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Five artists have their selections chosen

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Aaron Salamon was the first place finisher at the Estevan Arts Council's adjudicated art show on November 30. (Photo submitted)

Five artists were selected to apply for a touring exhibition through the Organization of Saskatchewan Arts Councils during the Estevan Arts Council's annual Adjudicated Art Show.

The announcement was made by adjudicator Judy Swallow of Alameda during a public reception on December 1 at the Estevan Art Gallery and Museum (EAGM). Swallow said she had a tough decision, as there were 12 artists who entered the show this year.

Aaron Salamon was the first place finisher for his various stone carvings. Marlene Vicary was second for her mixed media and painting entries, and Byron Fichter was third for his Prairie landscape photography.

Honourable mentions went to quilter Eileen McKersie and gourd artist Julie-Anne Wallewein.

All will be eligible to apply for a touring show.

Salamon submitted soap stone, yellow wave wander stone, black chlorite and two types of alabaster.

"There was a large contrast in the colour of the stones and the types of stones that he used," said Swallow. "He had simplistic elements, and he had elements that were very intricate within the different types of stones that he used, and the different types of stories that he was telling for them."

Swallow found Salamon's carvings created an interaction between people and the stones.

Each of Vicary's paintings depicted a different human sense, Swallow said, and she was pleased that Vicary didn't get over-expressive with her submissions.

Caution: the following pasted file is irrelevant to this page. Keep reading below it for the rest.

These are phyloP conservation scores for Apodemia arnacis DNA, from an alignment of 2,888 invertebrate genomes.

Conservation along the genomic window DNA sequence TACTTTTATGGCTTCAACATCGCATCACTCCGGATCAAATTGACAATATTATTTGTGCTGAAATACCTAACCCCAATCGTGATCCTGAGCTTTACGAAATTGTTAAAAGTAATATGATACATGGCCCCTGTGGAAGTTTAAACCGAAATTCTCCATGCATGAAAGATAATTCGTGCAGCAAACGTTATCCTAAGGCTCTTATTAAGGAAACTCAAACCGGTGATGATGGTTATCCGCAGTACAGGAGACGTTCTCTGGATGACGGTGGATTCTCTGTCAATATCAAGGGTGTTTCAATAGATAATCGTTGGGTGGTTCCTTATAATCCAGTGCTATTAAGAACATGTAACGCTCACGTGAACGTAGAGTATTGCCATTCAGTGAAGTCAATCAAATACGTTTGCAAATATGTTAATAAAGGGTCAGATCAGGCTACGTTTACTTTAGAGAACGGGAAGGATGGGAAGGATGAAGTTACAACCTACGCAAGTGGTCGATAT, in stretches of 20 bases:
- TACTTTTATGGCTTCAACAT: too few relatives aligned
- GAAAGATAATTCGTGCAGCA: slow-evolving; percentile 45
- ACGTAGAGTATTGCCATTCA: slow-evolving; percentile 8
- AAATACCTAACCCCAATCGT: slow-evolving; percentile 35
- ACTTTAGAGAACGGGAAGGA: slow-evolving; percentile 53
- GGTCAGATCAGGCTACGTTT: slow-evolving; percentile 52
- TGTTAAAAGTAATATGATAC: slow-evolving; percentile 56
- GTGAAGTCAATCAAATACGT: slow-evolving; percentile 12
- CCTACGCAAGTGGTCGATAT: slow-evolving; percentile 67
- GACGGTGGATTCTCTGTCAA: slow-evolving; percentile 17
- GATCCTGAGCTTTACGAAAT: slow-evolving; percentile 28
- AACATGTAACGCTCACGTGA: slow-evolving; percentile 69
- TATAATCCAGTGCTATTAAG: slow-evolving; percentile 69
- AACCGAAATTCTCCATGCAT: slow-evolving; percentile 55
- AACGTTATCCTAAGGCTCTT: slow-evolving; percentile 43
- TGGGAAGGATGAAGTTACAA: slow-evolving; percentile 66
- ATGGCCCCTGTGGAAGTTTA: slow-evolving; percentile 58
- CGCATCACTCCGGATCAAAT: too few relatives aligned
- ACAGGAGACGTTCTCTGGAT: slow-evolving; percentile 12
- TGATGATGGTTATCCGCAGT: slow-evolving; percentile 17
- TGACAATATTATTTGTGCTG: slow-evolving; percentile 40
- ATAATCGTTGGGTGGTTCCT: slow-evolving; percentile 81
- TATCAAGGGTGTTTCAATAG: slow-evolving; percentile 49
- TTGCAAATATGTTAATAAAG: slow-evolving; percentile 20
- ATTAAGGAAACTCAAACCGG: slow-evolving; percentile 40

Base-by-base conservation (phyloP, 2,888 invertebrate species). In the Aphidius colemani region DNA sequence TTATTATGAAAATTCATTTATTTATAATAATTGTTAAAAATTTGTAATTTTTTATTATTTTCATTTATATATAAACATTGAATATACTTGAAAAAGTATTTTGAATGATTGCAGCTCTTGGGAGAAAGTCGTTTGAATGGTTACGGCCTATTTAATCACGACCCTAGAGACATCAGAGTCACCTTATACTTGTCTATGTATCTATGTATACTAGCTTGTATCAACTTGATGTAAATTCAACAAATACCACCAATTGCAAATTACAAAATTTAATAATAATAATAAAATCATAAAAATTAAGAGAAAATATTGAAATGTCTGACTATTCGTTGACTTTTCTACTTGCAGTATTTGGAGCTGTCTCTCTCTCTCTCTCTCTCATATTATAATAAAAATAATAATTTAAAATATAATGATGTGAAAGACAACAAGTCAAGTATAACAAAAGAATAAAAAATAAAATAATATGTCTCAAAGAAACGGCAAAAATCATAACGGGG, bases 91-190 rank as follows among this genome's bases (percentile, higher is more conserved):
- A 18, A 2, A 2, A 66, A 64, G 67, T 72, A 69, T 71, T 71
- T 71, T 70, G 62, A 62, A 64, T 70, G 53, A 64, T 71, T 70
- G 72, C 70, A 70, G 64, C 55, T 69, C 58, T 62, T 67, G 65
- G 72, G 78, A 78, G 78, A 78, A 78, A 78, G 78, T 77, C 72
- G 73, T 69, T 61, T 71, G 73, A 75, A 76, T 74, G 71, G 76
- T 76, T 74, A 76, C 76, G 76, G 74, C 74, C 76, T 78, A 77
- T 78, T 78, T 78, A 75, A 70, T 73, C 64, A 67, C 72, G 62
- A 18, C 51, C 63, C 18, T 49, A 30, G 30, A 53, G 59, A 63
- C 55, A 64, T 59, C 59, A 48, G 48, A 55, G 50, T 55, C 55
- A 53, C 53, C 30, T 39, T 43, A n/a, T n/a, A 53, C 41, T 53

"It's very easy to keep piling things on," said Swallow. "You have to know when to quit, and you have to know when you're story is telling the right thing, because it can get carried away. Also what happens with collage is you have to constantly remember all the art elements."

Vicary succeeded at having a good flow in her art elements, Swallow said, and the images pull the viewer towards the picture.

Fichter's photography was very attractive, Swallow said, and they inspire melancholy. She was also impressed with the humourous names for the photos.

"The images just pulled me into them," said Swallow. "It was, I thought to be, a thoughtful work, depicting a time and an era and a place, as well as now. And he did a bit of creative work with an artistic work … that gave it a little bit of a different feel."

The editing created a dreamlike element, she said.

McKersie's quilts were technically very strong, Swallow said, and Swallow could tell they required many hours of work. Wallewein's gourds impressed Swallow with their intricate and technical details, and their wonderful flow of colours, patterns and varieties.

"I was really impressed with everybody's work," said Swallow. "It was extremely difficult to choose."

Each artist was able to speak about their submissions during the reception.

Swallow lauded the variety in this year's show. Participants ranged in age from 14-year-old Zach Jocelyn, who submitted pencil sketches, to senior citizens. And the artistic mediums ranged from sculptures to quilts to rug paintings to collage to photography.

The other participating artists were: Gene De La Cruz, Kayla Hanson, Evelyn Johnson, Darlene Martin, Michelle Miller and Corinne Trebick-Gibson.

About 100 people attended the reception.

The artwork in the adjudicated art show will remain on display until December 20.

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